the Rafah crossing is into Egypt. Israel now controls the Palestinian side of that. And that’s, you know, that’s where the operation is. That’s the last stronghold of Hamas. And they’re still firing rockets from there at Israeli civilians, you know, at schools, homes, and hospitals in Israel, which, you know, apparently that’s okay. But, you know, if Israel were to accidentally bomb a hospital or something, that would be horrible, right? Even though it hasn’t happened, but whatever. Anyway.

So Israel’s moved into there. They need to finish that up. And then Israeli forces are going to have to wheel around and deal with Hezbollah. There’s also been some operations in Jenin and Nablus over in Judea and Samaria. What the international community erroneously refers to as the West Bank. West Bank of what? It isn’t quite clear. But that is, it’s been called Judea and Samaria for thousands of years. So anyway, that.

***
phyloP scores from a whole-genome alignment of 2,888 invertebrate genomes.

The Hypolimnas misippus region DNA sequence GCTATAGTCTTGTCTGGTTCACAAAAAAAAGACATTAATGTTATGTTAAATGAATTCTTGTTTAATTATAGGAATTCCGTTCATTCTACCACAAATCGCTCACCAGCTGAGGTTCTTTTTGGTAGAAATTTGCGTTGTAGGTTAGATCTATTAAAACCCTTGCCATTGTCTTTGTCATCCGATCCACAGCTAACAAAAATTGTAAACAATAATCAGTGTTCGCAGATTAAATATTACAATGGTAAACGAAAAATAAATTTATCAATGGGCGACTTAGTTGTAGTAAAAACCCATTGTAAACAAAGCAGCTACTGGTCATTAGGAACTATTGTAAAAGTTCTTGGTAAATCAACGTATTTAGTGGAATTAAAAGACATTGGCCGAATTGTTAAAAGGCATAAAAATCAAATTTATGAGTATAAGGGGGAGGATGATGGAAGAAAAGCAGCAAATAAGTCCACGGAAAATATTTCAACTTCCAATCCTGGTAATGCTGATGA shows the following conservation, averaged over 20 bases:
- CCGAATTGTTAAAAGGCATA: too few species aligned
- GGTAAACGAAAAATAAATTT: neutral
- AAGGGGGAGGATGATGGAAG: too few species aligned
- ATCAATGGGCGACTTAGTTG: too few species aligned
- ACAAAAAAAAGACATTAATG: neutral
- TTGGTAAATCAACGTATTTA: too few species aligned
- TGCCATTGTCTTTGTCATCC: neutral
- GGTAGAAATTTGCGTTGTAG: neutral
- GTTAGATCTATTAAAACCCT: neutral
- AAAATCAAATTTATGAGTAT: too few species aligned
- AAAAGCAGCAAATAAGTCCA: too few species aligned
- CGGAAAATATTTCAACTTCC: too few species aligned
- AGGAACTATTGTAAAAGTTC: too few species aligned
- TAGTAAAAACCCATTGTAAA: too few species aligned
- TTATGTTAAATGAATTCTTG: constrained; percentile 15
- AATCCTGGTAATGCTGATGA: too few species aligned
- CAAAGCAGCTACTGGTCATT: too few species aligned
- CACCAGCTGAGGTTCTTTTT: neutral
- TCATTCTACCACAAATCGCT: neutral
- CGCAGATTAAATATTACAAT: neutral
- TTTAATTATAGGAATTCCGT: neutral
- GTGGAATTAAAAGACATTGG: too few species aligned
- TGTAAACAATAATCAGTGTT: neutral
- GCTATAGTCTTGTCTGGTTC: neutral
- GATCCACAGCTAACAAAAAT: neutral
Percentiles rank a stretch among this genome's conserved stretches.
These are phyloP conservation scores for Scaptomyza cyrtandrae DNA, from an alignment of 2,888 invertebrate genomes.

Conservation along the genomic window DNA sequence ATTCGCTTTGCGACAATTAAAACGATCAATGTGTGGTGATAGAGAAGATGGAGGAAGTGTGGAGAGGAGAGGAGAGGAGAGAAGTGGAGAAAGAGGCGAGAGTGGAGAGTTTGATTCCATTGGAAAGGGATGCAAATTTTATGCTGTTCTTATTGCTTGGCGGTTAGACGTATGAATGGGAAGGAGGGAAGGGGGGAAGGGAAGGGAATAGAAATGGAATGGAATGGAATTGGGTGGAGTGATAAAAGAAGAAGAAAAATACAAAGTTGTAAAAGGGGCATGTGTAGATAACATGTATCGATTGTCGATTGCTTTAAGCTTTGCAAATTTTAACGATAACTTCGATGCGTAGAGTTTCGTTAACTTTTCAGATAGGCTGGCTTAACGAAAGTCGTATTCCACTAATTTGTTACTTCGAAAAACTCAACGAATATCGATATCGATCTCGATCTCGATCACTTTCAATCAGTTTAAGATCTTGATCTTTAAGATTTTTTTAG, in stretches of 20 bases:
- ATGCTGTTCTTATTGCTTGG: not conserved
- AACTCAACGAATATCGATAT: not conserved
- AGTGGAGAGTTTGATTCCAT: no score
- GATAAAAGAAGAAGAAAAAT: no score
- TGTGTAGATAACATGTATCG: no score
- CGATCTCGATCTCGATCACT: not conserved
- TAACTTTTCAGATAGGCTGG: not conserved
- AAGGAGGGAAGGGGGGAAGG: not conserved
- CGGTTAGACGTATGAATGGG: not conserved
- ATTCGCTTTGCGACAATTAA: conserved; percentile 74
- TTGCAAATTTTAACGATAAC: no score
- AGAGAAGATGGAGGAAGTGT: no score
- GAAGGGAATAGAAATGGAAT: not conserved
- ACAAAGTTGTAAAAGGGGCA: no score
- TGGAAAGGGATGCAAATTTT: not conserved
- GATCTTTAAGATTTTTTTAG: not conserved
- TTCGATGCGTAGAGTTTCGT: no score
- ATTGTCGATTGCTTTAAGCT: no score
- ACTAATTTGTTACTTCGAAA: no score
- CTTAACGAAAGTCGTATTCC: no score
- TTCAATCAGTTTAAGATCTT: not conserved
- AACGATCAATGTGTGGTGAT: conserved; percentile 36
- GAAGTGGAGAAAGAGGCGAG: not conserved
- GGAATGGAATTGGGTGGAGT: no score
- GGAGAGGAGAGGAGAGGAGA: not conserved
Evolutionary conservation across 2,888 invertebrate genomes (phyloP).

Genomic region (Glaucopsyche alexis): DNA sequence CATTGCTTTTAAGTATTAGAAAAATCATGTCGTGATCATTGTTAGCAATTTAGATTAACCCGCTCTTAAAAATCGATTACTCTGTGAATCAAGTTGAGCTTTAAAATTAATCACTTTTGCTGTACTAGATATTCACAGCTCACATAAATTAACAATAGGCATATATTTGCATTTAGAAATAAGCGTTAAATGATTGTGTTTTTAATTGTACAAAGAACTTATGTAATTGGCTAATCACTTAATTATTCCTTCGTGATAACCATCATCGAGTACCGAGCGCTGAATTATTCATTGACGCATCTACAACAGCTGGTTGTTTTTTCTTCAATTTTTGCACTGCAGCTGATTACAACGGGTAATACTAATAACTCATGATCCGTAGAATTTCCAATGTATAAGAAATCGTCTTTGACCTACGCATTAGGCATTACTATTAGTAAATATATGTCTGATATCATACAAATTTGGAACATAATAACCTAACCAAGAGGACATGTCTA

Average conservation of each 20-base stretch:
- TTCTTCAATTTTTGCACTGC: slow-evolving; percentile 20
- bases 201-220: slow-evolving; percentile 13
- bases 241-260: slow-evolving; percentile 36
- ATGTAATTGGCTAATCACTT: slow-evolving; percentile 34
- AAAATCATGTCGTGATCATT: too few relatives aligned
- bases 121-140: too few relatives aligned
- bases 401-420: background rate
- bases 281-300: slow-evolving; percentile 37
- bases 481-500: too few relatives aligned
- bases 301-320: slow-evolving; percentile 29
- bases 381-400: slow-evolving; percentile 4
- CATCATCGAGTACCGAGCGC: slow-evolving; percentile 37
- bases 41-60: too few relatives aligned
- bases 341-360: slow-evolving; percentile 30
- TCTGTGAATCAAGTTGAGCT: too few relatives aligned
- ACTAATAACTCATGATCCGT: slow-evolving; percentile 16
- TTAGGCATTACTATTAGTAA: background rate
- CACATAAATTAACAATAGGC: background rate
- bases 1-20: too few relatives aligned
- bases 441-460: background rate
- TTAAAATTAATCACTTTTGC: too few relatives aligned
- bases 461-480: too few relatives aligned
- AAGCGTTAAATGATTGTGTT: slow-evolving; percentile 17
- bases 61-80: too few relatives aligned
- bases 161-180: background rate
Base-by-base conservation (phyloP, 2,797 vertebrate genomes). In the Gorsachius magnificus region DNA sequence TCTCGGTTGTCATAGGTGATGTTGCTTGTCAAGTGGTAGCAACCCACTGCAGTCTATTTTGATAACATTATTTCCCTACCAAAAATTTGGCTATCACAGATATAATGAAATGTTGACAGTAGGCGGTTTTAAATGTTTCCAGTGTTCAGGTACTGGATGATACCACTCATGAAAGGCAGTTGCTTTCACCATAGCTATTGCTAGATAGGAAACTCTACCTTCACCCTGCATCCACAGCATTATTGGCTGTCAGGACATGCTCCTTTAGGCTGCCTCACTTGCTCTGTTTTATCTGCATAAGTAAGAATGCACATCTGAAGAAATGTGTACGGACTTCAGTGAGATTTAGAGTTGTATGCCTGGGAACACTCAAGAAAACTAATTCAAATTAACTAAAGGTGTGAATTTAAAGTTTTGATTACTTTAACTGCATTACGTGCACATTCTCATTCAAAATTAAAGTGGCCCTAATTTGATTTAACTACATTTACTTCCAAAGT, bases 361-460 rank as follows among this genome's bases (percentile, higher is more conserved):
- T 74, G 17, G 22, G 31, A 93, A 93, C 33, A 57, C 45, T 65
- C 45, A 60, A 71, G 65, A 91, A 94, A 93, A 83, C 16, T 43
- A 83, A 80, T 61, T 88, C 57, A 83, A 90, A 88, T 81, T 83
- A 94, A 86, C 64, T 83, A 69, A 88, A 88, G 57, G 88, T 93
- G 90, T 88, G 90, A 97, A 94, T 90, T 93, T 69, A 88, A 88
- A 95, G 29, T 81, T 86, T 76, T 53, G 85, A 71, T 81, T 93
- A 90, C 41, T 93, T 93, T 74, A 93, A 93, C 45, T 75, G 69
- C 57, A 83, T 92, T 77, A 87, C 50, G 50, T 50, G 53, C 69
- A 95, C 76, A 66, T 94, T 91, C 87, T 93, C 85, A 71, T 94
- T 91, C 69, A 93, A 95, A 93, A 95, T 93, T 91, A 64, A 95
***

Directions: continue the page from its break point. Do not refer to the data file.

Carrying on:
you know, those operations are a little bit more precision, you know, go in, find the particular terrorists they’re looking for and come out. But, you know, Israel needs to be able to finish up in Gaza and wheel around and deal with issues going on up north. And this brings me to my main criticism of the Israeli government, referring back to my interview with Ryan Macbeth, and I’ve talked about it a lot on X, Dennis Ross just posted, speaking of the ambassador who wrote the book, that Israel doesn’t have a plan.